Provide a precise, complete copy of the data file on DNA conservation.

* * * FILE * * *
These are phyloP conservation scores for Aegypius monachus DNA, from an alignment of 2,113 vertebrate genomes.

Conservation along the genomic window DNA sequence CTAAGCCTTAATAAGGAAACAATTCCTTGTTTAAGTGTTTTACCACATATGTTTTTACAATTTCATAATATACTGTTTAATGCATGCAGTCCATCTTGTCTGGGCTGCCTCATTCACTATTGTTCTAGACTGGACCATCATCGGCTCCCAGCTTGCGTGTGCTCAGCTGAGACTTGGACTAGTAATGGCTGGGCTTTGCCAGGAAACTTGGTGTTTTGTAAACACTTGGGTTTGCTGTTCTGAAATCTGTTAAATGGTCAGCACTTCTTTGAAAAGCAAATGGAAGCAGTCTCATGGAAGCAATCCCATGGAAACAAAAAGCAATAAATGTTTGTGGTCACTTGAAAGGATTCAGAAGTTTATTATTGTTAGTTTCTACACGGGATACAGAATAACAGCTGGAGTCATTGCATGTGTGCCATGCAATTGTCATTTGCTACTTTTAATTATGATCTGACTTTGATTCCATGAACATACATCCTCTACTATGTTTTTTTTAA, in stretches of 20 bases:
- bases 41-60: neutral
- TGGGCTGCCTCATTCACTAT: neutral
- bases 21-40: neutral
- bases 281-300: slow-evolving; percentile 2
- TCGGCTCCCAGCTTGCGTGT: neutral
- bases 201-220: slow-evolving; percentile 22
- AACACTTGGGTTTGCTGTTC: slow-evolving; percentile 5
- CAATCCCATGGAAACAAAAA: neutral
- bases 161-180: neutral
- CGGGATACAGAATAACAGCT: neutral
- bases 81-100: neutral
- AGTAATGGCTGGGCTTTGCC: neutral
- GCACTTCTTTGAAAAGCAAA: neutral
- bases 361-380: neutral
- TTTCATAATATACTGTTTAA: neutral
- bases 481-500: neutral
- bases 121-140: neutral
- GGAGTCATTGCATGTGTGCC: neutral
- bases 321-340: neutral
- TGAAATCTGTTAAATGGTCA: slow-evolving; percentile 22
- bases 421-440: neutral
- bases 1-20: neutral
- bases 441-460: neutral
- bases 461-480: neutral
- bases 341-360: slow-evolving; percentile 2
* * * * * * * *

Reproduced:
These are phyloP conservation scores for Aegypius monachus DNA, from an alignment of 2,113 vertebrate genomes.

Conservation along the genomic window DNA sequence CTAAGCCTTAATAAGGAAACAATTCCTTGTTTAAGTGTTTTACCACATATGTTTTTACAATTTCATAATATACTGTTTAATGCATGCAGTCCATCTTGTCTGGGCTGCCTCATTCACTATTGTTCTAGACTGGACCATCATCGGCTCCCAGCTTGCGTGTGCTCAGCTGAGACTTGGACTAGTAATGGCTGGGCTTTGCCAGGAAACTTGGTGTTTTGTAAACACTTGGGTTTGCTGTTCTGAAATCTGTTAAATGGTCAGCACTTCTTTGAAAAGCAAATGGAAGCAGTCTCATGGAAGCAATCCCATGGAAACAAAAAGCAATAAATGTTTGTGGTCACTTGAAAGGATTCAGAAGTTTATTATTGTTAGTTTCTACACGGGATACAGAATAACAGCTGGAGTCATTGCATGTGTGCCATGCAATTGTCATTTGCTACTTTTAATTATGATCTGACTTTGATTCCATGAACATACATCCTCTACTATGTTTTTTTTAA, in stretches of 20 bases:
- bases 41-60: neutral
- TGGGCTGCCTCATTCACTAT: neutral
- bases 21-40: neutral
- bases 281-300: slow-evolving; percentile 2
- TCGGCTCCCAGCTTGCGTGT: neutral
- bases 201-220: slow-evolving; percentile 22
- AACACTTGGGTTTGCTGTTC: slow-evolving; percentile 5
- CAATCCCATGGAAACAAAAA: neutral
- bases 161-180: neutral
- CGGGATACAGAATAACAGCT: neutral
- bases 81-100: neutral
- AGTAATGGCTGGGCTTTGCC: neutral
- GCACTTCTTTGAAAAGCAAA: neutral
- bases 361-380: neutral
- TTTCATAATATACTGTTTAA: neutral
- bases 481-500: neutral
- bases 121-140: neutral
- GGAGTCATTGCATGTGTGCC: neutral
- bases 321-340: neutral
- TGAAATCTGTTAAATGGTCA: slow-evolving; percentile 22
- bases 421-440: neutral
- bases 1-20: neutral
- bases 441-460: neutral
- bases 461-480: neutral
- bases 341-360: slow-evolving; percentile 2